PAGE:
1. 8

A reply/commentary to the “The Web We Have To Save” essay

  1. 10

    Though I agree with much of the article, I think the author is labeling a lot of behavior as “male” which isn’t particularly peculiar to either gender, and it gets on my nerves to a certain extent.

    1. 10

      I don’t understand the male angle of this. Maybe he thinks it will generate more views because of the trend of misandry in blogging. It ends up taking all the valid points out by injecting some weird narrative that doesn’t need to exist.

      1. 5

        I wouldn’t say it takes them out. It gives them a spin that can be seen as valid, depending on your perspective. (He only uses the gender reference twice as well, and made more than two valid points).

        The first ‘very male understanding’ is a resoundingly solid characterization of the position in question, in my opinion. The ability to embarrass people at will is the sort of thing that plays right into harassment and the typical community supporting it as a Good Thing TM are primarily male (based on my own interactions with them).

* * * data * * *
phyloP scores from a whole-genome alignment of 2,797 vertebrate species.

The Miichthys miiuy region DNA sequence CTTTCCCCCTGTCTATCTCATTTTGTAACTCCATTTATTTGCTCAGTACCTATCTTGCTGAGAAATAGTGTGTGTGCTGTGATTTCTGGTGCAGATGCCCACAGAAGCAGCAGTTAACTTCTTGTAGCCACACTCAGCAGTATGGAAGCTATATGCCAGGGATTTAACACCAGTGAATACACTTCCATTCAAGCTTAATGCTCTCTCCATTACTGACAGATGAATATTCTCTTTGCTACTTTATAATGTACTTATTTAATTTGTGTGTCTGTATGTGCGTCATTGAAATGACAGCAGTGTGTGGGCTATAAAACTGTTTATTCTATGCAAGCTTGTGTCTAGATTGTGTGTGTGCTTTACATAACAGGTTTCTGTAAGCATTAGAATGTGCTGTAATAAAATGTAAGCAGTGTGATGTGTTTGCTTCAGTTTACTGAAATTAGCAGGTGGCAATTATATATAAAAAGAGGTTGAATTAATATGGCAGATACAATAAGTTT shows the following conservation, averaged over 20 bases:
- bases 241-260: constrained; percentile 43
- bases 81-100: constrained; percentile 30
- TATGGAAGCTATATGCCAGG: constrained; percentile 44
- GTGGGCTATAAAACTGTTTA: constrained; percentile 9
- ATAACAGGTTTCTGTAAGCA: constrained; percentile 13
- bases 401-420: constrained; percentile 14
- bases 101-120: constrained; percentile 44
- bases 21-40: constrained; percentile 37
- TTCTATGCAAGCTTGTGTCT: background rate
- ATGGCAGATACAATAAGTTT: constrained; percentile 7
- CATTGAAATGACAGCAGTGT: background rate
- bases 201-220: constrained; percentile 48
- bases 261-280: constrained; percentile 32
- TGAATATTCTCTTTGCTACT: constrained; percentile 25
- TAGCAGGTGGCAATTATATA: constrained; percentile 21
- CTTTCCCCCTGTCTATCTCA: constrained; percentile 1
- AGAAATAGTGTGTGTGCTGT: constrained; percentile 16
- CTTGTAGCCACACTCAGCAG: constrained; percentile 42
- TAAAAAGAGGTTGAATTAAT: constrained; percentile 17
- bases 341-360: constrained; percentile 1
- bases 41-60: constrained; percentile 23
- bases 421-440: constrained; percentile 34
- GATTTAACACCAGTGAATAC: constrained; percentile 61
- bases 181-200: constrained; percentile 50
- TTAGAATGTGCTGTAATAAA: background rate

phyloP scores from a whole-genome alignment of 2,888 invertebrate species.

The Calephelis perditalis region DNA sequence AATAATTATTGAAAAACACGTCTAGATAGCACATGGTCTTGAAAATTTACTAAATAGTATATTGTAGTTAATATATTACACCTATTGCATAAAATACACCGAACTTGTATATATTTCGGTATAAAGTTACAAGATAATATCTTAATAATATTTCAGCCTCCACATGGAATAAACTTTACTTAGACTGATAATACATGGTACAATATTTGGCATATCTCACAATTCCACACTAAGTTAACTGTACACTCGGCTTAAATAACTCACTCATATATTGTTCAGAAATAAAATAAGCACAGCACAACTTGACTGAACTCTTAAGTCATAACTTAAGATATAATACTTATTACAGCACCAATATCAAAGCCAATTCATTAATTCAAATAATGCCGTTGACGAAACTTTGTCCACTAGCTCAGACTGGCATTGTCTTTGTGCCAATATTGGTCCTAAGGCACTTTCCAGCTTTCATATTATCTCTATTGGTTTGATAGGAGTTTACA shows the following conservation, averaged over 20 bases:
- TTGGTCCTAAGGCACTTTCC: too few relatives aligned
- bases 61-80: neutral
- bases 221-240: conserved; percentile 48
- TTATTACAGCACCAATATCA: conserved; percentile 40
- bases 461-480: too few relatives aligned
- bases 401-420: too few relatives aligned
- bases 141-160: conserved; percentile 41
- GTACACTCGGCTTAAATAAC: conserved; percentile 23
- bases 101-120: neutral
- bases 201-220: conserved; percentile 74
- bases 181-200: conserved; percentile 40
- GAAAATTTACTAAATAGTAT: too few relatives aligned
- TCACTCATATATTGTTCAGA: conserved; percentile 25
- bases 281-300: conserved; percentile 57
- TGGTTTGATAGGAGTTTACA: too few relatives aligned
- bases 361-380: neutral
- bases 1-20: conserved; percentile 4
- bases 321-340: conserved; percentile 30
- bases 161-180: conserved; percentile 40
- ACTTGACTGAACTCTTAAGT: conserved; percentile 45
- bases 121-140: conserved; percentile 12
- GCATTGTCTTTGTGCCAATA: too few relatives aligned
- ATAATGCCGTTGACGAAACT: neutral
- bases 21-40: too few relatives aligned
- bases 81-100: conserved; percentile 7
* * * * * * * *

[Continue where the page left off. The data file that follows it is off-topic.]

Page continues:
The second ‘starkly male point of view’ is a bit sketchy, but I can see why he’d label it that way. It’s a hyber-libertarian point of view – a position now (unfortunately?) nearly impossible to separate from the (stereotypically male) masses that abuse it on reddit, twitter, HN, and the chans.

        We can argue all day about whether the stereotype of internet-hyper-libertarians being primarily white males is valid or not, but that seems to be the root reason he labels things as male in his essay, and for better or worse that’s a common association these days.

        (my biggest dislike in the essay was the fucking tumblr gif. I swear to god we need a tumblr gif blocker)

        1. 1

          I swear to god we need a tumblr gif blocker

          But how to avoid blocking cat gifs?!?